It's not that I have a penchant for sauce (although I do appreciate a good brandy and a good whisky) or that I'm fond of drinking to the point of sickness. My birthday aside, I'll shamefully admit that I was actually trying to drown my sorrows because I just got the most memorable birthday present to date: a broken heart.

Like my girl Amra says, "Les mecs, ils sont tous des connards!"

I relayed this to my indignant and very irritated mother, who responded shrilly, "That's so stupid!!! Why do you have to drink to celebrate? Why would you drink when you're sad, when you know it would just make things worse?!"

I replied that, yes, in the back of my mind I was aware that drinking wouldn't make me feel any better, but I definitely wasn't the first to whom getting hammered to drown out my dolor appeared an inexplicably excellent idea. I then surprised even myself by quoting two lines of classical Chinese poetry written by (Li Bai), one of the greatest Chinese poets in history:


Paula Varsano translated these two phrases beautifully as

"Plunge a knife in to break the water
the water flows but faster.
Raise a cup to quell the pain
the pain grows but deeper."

It's interesting to note that many of the most revered Chinese poets in history were notorious alcoholics. In fact, they even have a nice name for the eight most famous ones - 飲中八仙 (Eight Immortals of the Wine Cup, according to Wikipedia).

Anyway, after this conversation, I grew curious of what made up the rest of this poem, so I did some research online and found it. However, because the Chinese language is so intricate, I couldn't really understand what the poem was saying even though I could read the words, so I called up my mom to ask her to explain it to me, since she's the best teacher I've ever had.

The poem and the best translation I could find go:


What left me yesterday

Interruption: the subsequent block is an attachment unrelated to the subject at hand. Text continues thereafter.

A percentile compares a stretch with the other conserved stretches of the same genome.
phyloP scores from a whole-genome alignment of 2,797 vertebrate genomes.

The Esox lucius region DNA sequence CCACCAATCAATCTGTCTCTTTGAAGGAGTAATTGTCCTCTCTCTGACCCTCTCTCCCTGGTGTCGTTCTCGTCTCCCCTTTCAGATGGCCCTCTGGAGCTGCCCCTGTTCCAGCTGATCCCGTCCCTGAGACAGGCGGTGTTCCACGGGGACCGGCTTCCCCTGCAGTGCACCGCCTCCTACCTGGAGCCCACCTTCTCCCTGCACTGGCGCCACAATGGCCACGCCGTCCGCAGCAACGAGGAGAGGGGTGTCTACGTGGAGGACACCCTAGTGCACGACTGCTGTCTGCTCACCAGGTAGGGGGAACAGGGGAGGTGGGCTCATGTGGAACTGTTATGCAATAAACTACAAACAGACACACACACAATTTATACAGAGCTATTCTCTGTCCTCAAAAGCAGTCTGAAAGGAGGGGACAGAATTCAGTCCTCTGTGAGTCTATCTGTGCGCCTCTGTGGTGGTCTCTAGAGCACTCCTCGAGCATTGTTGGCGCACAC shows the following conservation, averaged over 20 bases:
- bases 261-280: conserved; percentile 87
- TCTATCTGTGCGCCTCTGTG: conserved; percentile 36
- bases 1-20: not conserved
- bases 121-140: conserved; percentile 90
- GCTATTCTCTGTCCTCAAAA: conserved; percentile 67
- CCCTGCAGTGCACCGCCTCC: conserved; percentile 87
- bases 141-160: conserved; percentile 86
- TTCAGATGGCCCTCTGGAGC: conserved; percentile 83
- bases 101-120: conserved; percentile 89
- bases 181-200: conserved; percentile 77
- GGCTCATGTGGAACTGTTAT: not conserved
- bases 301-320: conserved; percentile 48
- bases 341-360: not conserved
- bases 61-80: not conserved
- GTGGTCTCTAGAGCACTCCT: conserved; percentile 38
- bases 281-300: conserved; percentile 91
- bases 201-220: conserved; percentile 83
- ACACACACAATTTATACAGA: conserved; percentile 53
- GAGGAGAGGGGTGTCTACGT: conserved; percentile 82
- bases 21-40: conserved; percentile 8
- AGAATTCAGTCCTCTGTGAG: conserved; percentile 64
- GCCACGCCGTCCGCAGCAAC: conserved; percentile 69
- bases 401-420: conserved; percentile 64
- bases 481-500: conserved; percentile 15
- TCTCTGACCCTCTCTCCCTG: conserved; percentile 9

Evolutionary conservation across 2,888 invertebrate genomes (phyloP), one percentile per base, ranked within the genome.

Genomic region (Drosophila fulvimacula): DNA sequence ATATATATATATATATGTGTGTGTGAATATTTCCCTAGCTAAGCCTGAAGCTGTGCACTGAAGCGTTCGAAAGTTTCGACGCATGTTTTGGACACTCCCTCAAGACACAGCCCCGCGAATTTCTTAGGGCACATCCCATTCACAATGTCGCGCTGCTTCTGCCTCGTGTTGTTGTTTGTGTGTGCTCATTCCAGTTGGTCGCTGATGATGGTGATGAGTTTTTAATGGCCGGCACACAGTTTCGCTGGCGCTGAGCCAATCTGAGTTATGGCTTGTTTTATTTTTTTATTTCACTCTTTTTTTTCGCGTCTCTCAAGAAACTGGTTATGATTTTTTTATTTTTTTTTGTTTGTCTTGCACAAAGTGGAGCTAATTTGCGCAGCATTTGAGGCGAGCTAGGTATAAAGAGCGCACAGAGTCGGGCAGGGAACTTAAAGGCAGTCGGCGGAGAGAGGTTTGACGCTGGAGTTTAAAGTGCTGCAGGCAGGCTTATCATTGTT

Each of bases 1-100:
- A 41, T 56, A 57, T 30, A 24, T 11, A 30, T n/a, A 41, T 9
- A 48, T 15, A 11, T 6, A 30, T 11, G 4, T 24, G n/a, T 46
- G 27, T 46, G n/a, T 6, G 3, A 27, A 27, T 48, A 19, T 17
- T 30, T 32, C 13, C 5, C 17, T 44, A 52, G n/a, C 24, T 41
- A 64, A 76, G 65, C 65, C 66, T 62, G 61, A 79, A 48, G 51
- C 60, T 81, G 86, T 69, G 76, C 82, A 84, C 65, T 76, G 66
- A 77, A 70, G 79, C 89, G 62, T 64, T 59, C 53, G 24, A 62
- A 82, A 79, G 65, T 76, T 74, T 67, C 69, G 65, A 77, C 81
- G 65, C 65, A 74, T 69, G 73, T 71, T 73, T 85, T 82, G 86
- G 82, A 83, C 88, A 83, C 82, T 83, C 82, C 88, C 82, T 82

Can be retained no more;
What worries me today
Are the times for which I feel sore.
In autumn wind for miles and miles the wild geese fly.
Let's follow them with eyes and drink in tower high.
Your writing's forcible, like ancient poets, while
Mine is in Junior Xie's direct and easy style.
Both of us have ambitions high;
We'd bring the moon down from the sky.
Cut running water with a sword, it will faster flow;
Drink wine to drown your sorrow, it will heavier grow.
If we despair in our lifetime of all affairs,
Tomorrow let us sail away with loosened hairs.

My mom summarized it to me as: What has happened is the past. There might be things that bother you right now, but take some time to look at how beautiful the world is - there's nature and there's literature to inspire us. You might want to drown your sorrows by drinking yourself silly, but in reality, that doesn't help at all. Instead, why not take a carefree trip and enjoy the world and to forget about the things that are making you unhappy?

Nicely done, Mom.

And it just stunned me all over again how brilliant classic Chinese poetry is, especially because of how much meaning and imagery can be captured in so few words, and with so much structure. Beautiful. I think I'm going to look into taking some Chinese lit classes when I go home.

Sunday, March 8, 2009

Melted Chocolate Seduction

Is there anything more seductive than melted chocolate? (Besides, of course, a beautiful person drizzled in it.) It’s smooth, sweet, fragrant and robust. Satisfying. Best of all, it’s bad for you. How can anyone resist?

I sure can’t. Chocolate fountains and fondues get me every time. I don’t have regular access to either of those things, but luckily, I’ve found a worthy substitute: Chocolate “Muffins” from Le Chant du Pain, on the NW corner of Andrioli and Rue de France, in Nice.

I walked in one day, intending to get a chocolate croissant for my chocolate fix, when I noticed this beautiful concoction, seated in a perforated paper cup, with melted chocolate oozing all over the top. It was pretty much love at first sight. And not the sweet, romantic kind like I felt for my Spanish doctor, but the aggressive, dirty, animalistic, I-must-devour-you-right-now kind.